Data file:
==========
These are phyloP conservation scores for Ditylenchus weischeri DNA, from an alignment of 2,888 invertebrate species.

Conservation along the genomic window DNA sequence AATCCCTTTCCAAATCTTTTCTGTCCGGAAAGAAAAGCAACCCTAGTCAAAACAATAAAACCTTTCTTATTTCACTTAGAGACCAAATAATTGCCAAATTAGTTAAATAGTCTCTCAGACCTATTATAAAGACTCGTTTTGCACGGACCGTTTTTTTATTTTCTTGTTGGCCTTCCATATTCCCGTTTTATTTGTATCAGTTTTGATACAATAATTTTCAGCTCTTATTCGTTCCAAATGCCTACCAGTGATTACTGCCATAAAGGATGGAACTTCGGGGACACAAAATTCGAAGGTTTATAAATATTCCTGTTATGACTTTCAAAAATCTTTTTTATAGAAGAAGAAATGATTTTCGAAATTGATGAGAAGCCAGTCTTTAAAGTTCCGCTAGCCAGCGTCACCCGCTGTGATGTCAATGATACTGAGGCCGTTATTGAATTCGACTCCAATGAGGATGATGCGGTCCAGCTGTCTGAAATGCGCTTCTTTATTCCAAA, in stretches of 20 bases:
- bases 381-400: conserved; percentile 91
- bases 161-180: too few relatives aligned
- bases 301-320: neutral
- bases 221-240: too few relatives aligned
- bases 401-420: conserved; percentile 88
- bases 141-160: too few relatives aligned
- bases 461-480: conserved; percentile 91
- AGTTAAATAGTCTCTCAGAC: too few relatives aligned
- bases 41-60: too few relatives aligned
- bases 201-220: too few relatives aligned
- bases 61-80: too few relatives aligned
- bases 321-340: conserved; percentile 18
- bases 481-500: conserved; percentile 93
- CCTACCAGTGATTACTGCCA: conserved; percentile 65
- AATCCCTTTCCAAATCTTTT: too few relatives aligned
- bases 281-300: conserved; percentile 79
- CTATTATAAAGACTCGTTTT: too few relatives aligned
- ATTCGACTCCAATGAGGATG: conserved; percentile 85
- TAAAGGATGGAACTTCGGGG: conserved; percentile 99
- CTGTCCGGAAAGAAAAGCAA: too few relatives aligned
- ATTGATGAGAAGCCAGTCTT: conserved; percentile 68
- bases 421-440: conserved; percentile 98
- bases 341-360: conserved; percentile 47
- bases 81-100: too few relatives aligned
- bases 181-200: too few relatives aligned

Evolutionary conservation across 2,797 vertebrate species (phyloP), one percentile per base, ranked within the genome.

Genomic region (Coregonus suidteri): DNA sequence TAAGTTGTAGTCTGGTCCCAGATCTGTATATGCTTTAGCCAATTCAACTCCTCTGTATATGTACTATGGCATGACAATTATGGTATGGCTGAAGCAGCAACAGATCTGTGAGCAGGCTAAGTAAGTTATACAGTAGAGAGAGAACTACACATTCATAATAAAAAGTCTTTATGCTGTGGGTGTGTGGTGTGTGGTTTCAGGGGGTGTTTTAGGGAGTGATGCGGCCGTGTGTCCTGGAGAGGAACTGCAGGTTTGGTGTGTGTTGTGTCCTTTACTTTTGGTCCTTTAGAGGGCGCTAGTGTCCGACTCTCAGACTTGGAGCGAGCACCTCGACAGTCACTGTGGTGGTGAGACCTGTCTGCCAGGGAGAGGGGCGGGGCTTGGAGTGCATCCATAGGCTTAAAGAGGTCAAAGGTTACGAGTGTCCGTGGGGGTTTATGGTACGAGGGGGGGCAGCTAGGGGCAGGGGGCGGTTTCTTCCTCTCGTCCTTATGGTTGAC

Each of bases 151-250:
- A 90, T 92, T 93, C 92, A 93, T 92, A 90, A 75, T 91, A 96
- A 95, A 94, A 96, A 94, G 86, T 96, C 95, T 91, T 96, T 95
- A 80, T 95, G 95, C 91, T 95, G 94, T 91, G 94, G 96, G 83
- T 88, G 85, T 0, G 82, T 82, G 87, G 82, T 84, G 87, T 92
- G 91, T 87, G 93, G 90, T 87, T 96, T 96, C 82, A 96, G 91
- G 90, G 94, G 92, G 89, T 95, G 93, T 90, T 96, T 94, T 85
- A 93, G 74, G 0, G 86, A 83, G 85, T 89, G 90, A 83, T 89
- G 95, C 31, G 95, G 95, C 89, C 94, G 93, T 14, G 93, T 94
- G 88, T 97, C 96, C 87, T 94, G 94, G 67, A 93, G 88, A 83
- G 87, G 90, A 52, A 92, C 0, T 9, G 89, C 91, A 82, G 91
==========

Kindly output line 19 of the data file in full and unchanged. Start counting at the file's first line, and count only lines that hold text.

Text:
- CTATTATAAAGACTCGTTTT: too few relatives aligned